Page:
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Secretary General Presents Fourth Report on Venezuela

  September 25, 2017

The full report is available here.

Today we present to the member countries of the OAS and the hemispheric public the fourth report on Venezuela, which shows that democracy there was completely eliminated on July 30, 2107, following the establishment of an illegitimate Constituent Assembly.

The three reports that I have presented to this point aimed to denounce the way in which we have gone from the “alteration of the constitutional order” to the “complete breakdown of the democratic order.”

Since assuming my responsibilities as Secretary General, I have said my commitment is to democratic values and the peoples who defend them. The work of the OAS is to anticipate and support solutions to achieve the most permanent development of democracy in its member countries.

The General Secretariat of the OAS has been documenting, denouncing and presenting evidence of the alteration of the constitutional order, of the breakdown of the democratic order and of the unending attacks on the institutions of Venezuela.

The regime in Venezuela has moved forward by stepping on the rights of its people.

In Venezuela, the essential elements and the fundamental components of democracy as defined in the Inter-American Democratic Charter have been systematically and repeatedly violated. The Democratic Charter – let us not forget – is part of the Inter-American Law accepted by the states and its provisions are consistent with the OAS Charter and therefore do not constitute interference in the internal affairs of the member states.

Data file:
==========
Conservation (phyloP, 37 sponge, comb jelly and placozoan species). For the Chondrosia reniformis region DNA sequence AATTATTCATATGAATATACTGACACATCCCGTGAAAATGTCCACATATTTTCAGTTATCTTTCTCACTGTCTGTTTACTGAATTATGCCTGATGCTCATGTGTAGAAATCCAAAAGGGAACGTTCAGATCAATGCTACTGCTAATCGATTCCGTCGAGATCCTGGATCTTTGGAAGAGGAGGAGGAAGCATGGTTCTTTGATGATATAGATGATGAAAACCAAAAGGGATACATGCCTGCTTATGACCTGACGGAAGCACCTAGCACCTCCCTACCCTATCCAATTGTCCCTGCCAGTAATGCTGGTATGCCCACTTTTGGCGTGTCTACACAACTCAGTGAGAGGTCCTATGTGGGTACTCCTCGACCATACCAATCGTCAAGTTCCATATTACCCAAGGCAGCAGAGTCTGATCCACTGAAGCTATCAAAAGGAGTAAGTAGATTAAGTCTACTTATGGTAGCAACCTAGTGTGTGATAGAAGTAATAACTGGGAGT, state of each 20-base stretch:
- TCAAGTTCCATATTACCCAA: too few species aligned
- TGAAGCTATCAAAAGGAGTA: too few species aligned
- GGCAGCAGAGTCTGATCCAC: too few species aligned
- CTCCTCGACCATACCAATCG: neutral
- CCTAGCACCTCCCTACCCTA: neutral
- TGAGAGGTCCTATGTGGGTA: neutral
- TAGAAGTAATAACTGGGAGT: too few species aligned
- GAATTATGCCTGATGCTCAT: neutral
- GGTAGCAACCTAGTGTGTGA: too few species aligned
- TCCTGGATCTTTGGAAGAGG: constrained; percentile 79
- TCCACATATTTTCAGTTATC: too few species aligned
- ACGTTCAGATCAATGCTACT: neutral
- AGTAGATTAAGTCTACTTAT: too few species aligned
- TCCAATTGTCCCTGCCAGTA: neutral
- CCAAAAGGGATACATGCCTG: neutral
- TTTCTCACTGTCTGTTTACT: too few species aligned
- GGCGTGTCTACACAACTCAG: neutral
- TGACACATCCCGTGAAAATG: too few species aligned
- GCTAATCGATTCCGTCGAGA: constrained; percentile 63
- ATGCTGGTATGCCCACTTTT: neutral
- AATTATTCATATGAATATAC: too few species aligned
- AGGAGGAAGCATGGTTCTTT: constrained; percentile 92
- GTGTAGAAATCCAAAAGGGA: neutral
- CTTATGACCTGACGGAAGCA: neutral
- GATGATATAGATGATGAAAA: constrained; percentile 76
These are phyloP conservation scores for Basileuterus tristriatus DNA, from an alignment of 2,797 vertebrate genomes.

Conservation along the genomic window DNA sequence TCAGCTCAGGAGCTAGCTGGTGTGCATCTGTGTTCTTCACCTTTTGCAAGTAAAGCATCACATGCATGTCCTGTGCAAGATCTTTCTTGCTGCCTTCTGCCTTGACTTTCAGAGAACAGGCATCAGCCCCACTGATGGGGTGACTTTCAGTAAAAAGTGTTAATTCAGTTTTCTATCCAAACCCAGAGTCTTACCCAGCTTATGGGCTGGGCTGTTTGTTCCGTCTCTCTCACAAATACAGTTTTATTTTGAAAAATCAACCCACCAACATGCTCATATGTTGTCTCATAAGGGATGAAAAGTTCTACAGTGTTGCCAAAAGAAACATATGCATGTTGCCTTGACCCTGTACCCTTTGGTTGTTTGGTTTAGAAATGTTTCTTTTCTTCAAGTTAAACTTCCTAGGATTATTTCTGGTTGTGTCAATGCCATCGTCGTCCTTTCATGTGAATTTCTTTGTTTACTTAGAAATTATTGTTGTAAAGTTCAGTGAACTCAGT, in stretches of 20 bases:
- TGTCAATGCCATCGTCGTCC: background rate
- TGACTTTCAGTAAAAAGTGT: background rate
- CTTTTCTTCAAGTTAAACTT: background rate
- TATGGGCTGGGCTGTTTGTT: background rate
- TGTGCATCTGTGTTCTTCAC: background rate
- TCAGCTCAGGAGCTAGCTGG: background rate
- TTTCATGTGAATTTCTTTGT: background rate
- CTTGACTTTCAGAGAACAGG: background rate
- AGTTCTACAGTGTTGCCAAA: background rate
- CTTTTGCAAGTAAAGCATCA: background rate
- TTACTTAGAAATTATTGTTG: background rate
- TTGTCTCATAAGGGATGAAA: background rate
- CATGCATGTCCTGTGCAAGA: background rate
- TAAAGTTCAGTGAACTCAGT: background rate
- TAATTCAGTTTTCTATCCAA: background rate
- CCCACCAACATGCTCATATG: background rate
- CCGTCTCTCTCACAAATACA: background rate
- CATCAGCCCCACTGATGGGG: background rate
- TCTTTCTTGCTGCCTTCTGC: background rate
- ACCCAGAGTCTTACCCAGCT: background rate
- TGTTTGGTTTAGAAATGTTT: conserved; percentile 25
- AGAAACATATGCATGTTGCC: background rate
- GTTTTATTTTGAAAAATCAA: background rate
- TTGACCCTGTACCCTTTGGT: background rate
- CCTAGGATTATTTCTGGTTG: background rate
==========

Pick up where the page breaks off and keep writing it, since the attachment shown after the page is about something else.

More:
In Venezuela there is no respect for human rights and basic freedoms, there is no rule of law and political parties and organizations are constantly attacked. Nor is there separation and independence of powers and, since July 30, there are no longer periodic, free, fair elections based on universal and secret suffrage as an expression of the people’s sovereignty.

The process that led to the establishment of the Constituent Assembly violated the constitutional provisions regarding the universality of the vote. It was a flawed process from the beginning, plagued by irregularities and violence, in which the basic freedoms of the citizens were violated.

The very rector of the National Electoral Council, Luis Emilio Rondón, denounced the unconstitutional nature of the process, the lack of controls and the seriousness of what took place. Smartmatic, the business that has been working with the Venezuelan government since 2004 on the technological platform for voting, said openly that there had been “manipulation.” Finally, the Venice Commission denounced that the pluralistic regime of parties and political organizations was not respected, since information for the formation of electoral rolls "could easily be manipulated."

The illegal Constituent Assembly deprived of its legislative functions the legitimate National Assembly, the one that was elected by the people in a universal, direct and free vote at the end of 2015. In an absolute mockery of the institutional order, the president of the Constituent Assembly declared that the National Assembly has not been dissolved, and that it remains a legislative power, but without legislative functions.